Janetta's 15-Bean Soup

15-bean soup
Diana Rattray
  • Total: 2 hrs 35 mins
  • Prep: 20 mins
  • Cook: 2 hrs 15 mins
  • Yield: 6 to 8 servings
Ratings (31)

This 15-bean soup is a nutrient-rich soup with loads of flavor. The soup can be made with a 15-bean or 16-bean soup mix. A number or dried or fresh herbs and peppers flavor the soup, along with garlic and onions. The soup is versatile as well. Add carrots and a rib of celery to the soup, or reduce the stock by about 2 cups and add 2 cups of V-8 vegetable juice just before it's done. One or two bay leaves may be added for extra flavor. See the tips and variations for more ideas and substitutions.

If you prefer a soup with meat, feel free to change it up with some diced leftover ham, bacon, or browned sausage or ground beef. If you plan to add meat or poultry, you might want to swap out the vegetable stock with chicken stock or beef stock.

Any dry bean soup mixture can be used to make this soup. Read the instructions on the container or bag to check for soaking instructions. The beans might require an overnight soaking.

This hearty bean soup makes a perfect lunch or supper with cornbread or a crusty loaf of French bread. Add a sandwich or tossed green salad for a satisfying meal.

If you aren't sure about your heat tolerance, we recommend starting with the smaller amounts of cayenne and red pepper flakes. Taste the broth about halfway through the cooking time and add more if you crave more heat.

If you prefer to use a slow cooker, take a look at Neil's 16-bean soup or Sharon's navy bean soup with ham.

What You'll Need

  • 1 package/16 ounces 15-bean soup mix (or 13-bean, 16-bean, etc.)
  • 1 tablespoon vegetable oil (e.g., olive oil, canola, peanut, etc.)
  • 1 large onion (chopped)
  • 3 cloves garlic (large, minced)
  • 2 bunches green onions (chopped)
  • 1 teaspoon dried basil (or 1 tablespoon fresh basil)
  • 1 teaspoon dried oregano (or 1 tablespoon fresh oregano)
  • 1 teaspoon dried thyme (or 1 tablespoon fresh thyme)
  • 1/2 teaspoon white pepper
  • 1/2 teaspoon black pepper
  • 1/4 teaspoon cayenne pepper (or to taste)
  • 1/4 teaspoon red pepper flakes (or to taste)
  • Zest of 1 lemon (or lime)
  • 1 tablespoon apple cider vinegar
  • 2 quarts low sodium or unsalted vegetable stock or 2 quarts of water with 2 tablespoons of vegetable stock base (see tips and variations for other options)
  • Kosher salt (to taste)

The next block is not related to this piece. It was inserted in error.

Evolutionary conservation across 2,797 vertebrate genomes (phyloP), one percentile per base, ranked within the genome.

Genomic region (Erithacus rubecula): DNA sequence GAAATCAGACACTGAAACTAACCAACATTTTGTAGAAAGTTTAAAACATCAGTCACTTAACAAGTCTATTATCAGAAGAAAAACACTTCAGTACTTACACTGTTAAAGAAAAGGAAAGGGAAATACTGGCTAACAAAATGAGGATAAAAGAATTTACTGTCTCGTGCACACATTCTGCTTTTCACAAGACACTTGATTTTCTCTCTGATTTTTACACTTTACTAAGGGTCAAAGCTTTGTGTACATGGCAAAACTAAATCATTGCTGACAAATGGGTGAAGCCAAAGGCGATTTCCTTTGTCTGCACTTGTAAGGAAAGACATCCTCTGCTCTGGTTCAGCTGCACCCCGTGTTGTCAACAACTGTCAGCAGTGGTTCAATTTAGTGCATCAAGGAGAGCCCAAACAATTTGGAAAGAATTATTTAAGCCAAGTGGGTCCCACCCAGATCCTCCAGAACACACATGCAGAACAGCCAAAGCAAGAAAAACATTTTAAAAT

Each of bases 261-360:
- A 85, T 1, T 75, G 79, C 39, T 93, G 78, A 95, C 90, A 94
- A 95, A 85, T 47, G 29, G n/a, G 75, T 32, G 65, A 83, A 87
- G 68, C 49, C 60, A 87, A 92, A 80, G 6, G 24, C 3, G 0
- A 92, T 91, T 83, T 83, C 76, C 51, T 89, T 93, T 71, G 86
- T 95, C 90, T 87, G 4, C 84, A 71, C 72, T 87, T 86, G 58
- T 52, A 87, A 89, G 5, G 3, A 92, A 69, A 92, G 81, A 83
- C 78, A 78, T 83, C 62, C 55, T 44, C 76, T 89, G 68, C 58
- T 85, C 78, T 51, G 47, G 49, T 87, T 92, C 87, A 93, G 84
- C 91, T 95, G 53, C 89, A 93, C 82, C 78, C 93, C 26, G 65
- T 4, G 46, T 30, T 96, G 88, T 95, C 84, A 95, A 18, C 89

How to Make It

  1. Put the beans in a large Dutch oven or stockpot. Cover the beans with water following the package directions and soak them overnight or — if the package directs —  do a quick soak and simmer them until just tender. Transfer the beans to a colander to drain; set aside.
  2. Heat the olive oil in a large skillet over medium heat. Add the onions and cook for 5 to 8 minutes, or until they are softened and translucent, stirring frequently. Add the minced garlic, chopped green onions, and all of the herbs and spices, including the lemon zest. Cook for about 2 minutes longer, stirring frequently.
  1. Add the vinegar; stir and then add the beans, stock or water and base, or plain water. Cover the pot and bring to a boil. Reduce the heat to low. Cover the pot simmer the bean mixture for 1 1/2 hours.
  2. Check the beans occasionally and add additional stock or water if the soup appears too thick for your taste. Check beans for tenderness. If not soft, cook at a simmer for another 1/2 hour.
  3. Add kosher salt, as needed, to taste.

Recipe Variations

  • Replace 2 to 3 cups of vegetable broth with tomato juice or V-8 juice.
  • For a non-vegetarian dish, make the soup with chicken stock or water and a meaty ham bone. Diced ham, sliced smoked sausage, or some cooked crumbled bacon may be added.
  • Serve the soup like a gumbo around a mound of boiled white or brown rice.
  • Add chopped celery or carrots to the soup when you add the beans back to the broth.
  • Add two bay leaves to the mixture along with the herbs and spices.


Nutritional Guidelines (per serving)
187 Calories
8g Fat
10g Carbs
18g Protein
(Nutrition information is calculated using an ingredient database and should be considered an estimate.)